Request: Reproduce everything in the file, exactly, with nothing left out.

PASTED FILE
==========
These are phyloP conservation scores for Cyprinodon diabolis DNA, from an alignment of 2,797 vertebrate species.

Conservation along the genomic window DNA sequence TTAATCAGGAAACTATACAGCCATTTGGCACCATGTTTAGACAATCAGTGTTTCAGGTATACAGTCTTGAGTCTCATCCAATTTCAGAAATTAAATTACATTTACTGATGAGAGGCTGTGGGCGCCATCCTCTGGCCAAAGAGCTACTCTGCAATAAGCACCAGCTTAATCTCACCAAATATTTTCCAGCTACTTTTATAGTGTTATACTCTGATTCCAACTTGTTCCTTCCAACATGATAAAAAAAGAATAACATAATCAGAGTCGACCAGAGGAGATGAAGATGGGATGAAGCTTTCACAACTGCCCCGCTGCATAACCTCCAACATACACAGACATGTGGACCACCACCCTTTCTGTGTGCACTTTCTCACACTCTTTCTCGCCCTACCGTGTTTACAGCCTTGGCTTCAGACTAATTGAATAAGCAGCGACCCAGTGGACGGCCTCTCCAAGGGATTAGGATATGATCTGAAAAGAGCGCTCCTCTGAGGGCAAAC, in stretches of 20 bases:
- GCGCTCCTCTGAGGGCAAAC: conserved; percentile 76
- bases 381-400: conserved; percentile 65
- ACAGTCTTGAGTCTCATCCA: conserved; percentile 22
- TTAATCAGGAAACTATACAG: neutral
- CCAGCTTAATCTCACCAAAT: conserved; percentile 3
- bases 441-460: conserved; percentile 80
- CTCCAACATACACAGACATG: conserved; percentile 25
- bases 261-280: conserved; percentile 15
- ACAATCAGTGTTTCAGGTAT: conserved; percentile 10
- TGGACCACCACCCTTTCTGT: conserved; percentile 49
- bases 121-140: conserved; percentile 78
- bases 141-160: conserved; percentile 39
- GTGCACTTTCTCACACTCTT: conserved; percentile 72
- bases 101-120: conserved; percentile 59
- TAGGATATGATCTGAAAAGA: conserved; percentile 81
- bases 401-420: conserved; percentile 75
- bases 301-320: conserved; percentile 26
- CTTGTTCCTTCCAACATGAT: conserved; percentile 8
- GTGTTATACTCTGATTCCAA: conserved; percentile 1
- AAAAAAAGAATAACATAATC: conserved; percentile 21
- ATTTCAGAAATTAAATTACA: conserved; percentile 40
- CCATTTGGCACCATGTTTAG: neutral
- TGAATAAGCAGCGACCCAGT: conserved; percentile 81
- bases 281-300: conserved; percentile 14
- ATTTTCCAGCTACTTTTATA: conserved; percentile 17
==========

These are phyloP conservation scores for Cyprinodon diabolis DNA, from an alignment of 2,797 vertebrate species.

Conservation along the genomic window DNA sequence TTAATCAGGAAACTATACAGCCATTTGGCACCATGTTTAGACAATCAGTGTTTCAGGTATACAGTCTTGAGTCTCATCCAATTTCAGAAATTAAATTACATTTACTGATGAGAGGCTGTGGGCGCCATCCTCTGGCCAAAGAGCTACTCTGCAATAAGCACCAGCTTAATCTCACCAAATATTTTCCAGCTACTTTTATAGTGTTATACTCTGATTCCAACTTGTTCCTTCCAACATGATAAAAAAAGAATAACATAATCAGAGTCGACCAGAGGAGATGAAGATGGGATGAAGCTTTCACAACTGCCCCGCTGCATAACCTCCAACATACACAGACATGTGGACCACCACCCTTTCTGTGTGCACTTTCTCACACTCTTTCTCGCCCTACCGTGTTTACAGCCTTGGCTTCAGACTAATTGAATAAGCAGCGACCCAGTGGACGGCCTCTCCAAGGGATTAGGATATGATCTGAAAAGAGCGCTCCTCTGAGGGCAAAC, in stretches of 20 bases:
- GCGCTCCTCTGAGGGCAAAC: conserved; percentile 76
- bases 381-400: conserved; percentile 65
- ACAGTCTTGAGTCTCATCCA: conserved; percentile 22
- TTAATCAGGAAACTATACAG: neutral
- CCAGCTTAATCTCACCAAAT: conserved; percentile 3
- bases 441-460: conserved; percentile 80
- CTCCAACATACACAGACATG: conserved; percentile 25
- bases 261-280: conserved; percentile 15
- ACAATCAGTGTTTCAGGTAT: conserved; percentile 10
- TGGACCACCACCCTTTCTGT: conserved; percentile 49
- bases 121-140: conserved; percentile 78
- bases 141-160: conserved; percentile 39
- GTGCACTTTCTCACACTCTT: conserved; percentile 72
- bases 101-120: conserved; percentile 59
- TAGGATATGATCTGAAAAGA: conserved; percentile 81
- bases 401-420: conserved; percentile 75
- bases 301-320: conserved; percentile 26
- CTTGTTCCTTCCAACATGAT: conserved; percentile 8
- GTGTTATACTCTGATTCCAA: conserved; percentile 1
- AAAAAAAGAATAACATAATC: conserved; percentile 21
- ATTTCAGAAATTAAATTACA: conserved; percentile 40
- CCATTTGGCACCATGTTTAG: neutral
- TGAATAAGCAGCGACCCAGT: conserved; percentile 81
- bases 281-300: conserved; percentile 14
- ATTTTCCAGCTACTTTTATA: conserved; percentile 17